3.1.2. Monthly Climate Assessment

Figure 3 shows the statistical results of NCEP-CFSR and CMADS against observed data in monthly precipitation, maximum and minimum temperatures estimations over Muda River Basin from 2008 to 2014. Monthly maximum and minimum temperatures are averaging from daily maximum and minimum temperatures, respectively, for a specific month. From the figure, it can be seen that both the NCEP-CFSR and CMADS products had a better performance in temperature estimation as compared to precipitation. The average CC value for both the NCEP-CFSR and CMADS products is 0.67, showing a good correlation between gridded and observed data in monthly precipitation estimation. NCEP-CFSR and CMADS showed average RMSE values of 110.72 and 108.81 mm/month, respectively, which is consistent with the findings reported in other river basins of Malaysia [9,17]. Interestingly, NCEP-CFSR overestimated the monthly precipitation by 11.84%, while CMADS had an opposite direction of 27.64%.
Overall, CMADS outperformed NCEP-CFSR in monthly temperature estimations in MRB, where CMADS correlated well with the observed monthly maximum and minimum temperatures, with the average CC values of 0.90 and 0.91, respectively. This finding was also reported by Liu et al. [31] in the Qinghai-Tibet Plateau, where the CC values of CMADS in maximum and minimum temperatures validation are close to 1. Besides that, CMADS also has a smaller RMSE value compared to NCEP-CFSR as shown in Figure 3. NCEP-CFSR underestimated the monthly maximum and minimum temperatures by 4.99 and 2.99%, respectively. Similarly, CMADS underestimated the monthly maximum temperature by 4.25%, but an overestimation of 0.76% was found in monthly minimum temperature estimation.

3.2. Hydrological Aspect

Table 4 shows the sensitivity of 13 parameters used for SWAT modelling of MRB under various climate inputs. Similar to many other Malaysian SWAT studies [50,51,52], SCS runoff curve number f (CN2) is the most sensitive parameter for SWAT modelling in MRB as shown by all the gauge station, NCEP-CFSR and CMADS products. Soil evaporation compensation factor (ESCO) is the second most sensitive parameter as simulated by all the three products. By contrast, groundwater delay (GW_Delay) and available water capacity of the soil layer (SOL_AWC) are among the less sensitive parameters, and, therefore, they can be considered to exclude future SWAT modelling in this basin.
In general, MRB was divided into 52 sub-basins and 318 HRUs. The year 2008 was used for reaching steady state condition, while the Jan 2009 to December 2011 and Jan 2012 to July 2014 periods were set as the calibration and validation periods, respectively. Table 5 indicates the range of parameters and their optimal value for each evaluated product. The R2, NSE and RB values as simulated by climate gauge for calibration are 0.82, 0.81 and 3.6%, respectively, as listed in Table 6. This indicates that the SWAT model is a reliable tool to simulate monthly streamflow in MRB, which can be used for further studies the climate or land use impact assessment on water balance in this basin.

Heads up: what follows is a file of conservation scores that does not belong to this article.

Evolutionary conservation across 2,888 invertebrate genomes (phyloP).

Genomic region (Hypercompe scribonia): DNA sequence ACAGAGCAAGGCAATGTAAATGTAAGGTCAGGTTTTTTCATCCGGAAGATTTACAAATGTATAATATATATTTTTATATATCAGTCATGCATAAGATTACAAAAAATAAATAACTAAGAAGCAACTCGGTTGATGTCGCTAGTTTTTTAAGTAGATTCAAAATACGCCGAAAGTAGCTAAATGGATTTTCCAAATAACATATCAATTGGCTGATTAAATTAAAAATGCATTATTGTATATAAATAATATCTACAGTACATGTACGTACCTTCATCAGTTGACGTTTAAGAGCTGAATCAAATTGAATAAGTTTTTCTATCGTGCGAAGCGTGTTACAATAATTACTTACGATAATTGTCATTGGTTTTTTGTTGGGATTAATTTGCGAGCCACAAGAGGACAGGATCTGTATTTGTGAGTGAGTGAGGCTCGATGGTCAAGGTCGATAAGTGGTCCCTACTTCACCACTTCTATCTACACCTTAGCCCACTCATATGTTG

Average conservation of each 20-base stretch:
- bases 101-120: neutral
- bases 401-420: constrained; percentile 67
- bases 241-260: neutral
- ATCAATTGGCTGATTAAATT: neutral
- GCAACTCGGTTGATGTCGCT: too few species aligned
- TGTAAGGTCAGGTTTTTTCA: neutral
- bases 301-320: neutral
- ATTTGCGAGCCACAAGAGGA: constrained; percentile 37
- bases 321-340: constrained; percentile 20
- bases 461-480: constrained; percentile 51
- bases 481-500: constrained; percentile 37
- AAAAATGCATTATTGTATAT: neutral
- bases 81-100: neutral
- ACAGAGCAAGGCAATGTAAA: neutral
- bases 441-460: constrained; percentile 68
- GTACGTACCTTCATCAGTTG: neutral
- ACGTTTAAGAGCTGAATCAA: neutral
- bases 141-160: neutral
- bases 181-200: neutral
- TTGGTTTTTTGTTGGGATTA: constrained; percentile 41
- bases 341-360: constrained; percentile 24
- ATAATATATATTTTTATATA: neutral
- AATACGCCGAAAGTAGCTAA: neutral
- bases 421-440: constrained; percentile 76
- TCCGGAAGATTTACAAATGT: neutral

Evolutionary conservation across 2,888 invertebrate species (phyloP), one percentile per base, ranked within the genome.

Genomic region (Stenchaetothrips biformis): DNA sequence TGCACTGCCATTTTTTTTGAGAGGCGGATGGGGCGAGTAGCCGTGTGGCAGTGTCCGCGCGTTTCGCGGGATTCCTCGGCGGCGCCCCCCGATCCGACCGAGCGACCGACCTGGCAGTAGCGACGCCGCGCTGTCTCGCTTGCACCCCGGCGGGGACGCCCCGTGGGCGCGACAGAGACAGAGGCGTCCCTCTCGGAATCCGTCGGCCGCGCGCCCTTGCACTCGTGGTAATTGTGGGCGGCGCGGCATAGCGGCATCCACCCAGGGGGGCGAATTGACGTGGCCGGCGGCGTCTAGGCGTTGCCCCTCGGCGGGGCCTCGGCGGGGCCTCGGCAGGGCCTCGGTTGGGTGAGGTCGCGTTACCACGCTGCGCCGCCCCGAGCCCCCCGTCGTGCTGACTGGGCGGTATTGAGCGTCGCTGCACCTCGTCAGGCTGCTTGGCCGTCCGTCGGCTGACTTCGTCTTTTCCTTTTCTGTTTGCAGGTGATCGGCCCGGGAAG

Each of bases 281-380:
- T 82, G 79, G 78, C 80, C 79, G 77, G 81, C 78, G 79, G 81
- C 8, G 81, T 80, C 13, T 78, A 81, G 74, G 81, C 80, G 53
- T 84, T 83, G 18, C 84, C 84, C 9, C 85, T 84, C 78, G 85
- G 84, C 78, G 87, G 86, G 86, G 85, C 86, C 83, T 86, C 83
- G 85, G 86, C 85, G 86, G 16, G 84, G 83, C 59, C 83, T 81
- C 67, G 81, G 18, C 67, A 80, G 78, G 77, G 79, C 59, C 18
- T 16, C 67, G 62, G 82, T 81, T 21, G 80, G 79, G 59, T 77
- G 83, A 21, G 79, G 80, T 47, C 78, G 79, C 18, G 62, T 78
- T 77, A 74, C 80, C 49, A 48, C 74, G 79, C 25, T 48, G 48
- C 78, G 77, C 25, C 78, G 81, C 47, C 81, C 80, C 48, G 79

According to Table 6, CMADS had a satisfactory performance compared to NCEP-CFSR during the calibration period. The R2, NSE and RB values for CMADS are 0.60, 0.59 and −3.7%, respectively. The R2 and NSE values of NCEP-CFSR are 0.58 and 0.21, respectively, which are slightly lower than NCEP-CFSR. Interestingly, NCEP-CFSR dramatically overestimated the monthly streamflow by 40%, indicating NCEP-CFSR overestimated the precipitation amount in this basin. During the validation period, CMADS outperformed NCEP-CFSR in monthly streamflow simulation, with the R2, NSE and RB values of 0.39, 0.21 and −13.1%, respectively. By contrast, the performance of NCEP-CFSR is considered as unacceptable for the validation period due to the negative NSE (−0.23) and extremely high RB (44.7%) values. A similar finding has been reported by Tan [17] where NCEP-CFSR also performed poorly in another two Malaysian river basins, called Kelantan River Basin and Johor River Basin. Therefore, Tan [17] suggested to use a combination of Asian Precipitation—Highly-Resolved Observational Data Integration towards Evaluation (APHRODITE) precipitation and NCEP-CFSR temperature data for SWAT modelling in Malaysia.

4. Discussion

In general, CMADS had an acceptable performance for monthly streamflow in MRB using SWAT. However, when compared to other similar studies as shown in Table 7 that were mainly conducted in China, CMADS had a poorer performance in this tropical basin. The R2 and NSE values of more than 0.8 were mainly reported in Jing River and Bo River Basins [53], Fuhe River Basin [22], Xiang River Basin [32] and Lijiang River Basin [54]. Meanwhile, Zhang et al. [30] found CMADS performed moderately at the Shenyang station in the Hunhe River Basin, with the NSE values of 0.63 and 0.54 during the calibration and validation periods, respectively. However, the reported RB values of MRB are slightly better than in the Fuhe River Basin [22] and Hun River Basin [55] that show systematic bias up to 23%. A possible explanation for the poorer performance of CMADS in MRB might be that the precipitation gauges for calibrating or assimilation CMADS are mainly located within China [56]. For regions out of China, the Climate Prediction Center Morphing Technique (CMORPH)’s integrated precipitation products were mainly used as precipitation inputs [24,56]. In fact, CMORPH underestimated monthly precipitation over Malaysia by ~13% [45], which match with the underestimation of precipitation and streamflow as simulated by CMADS in this study.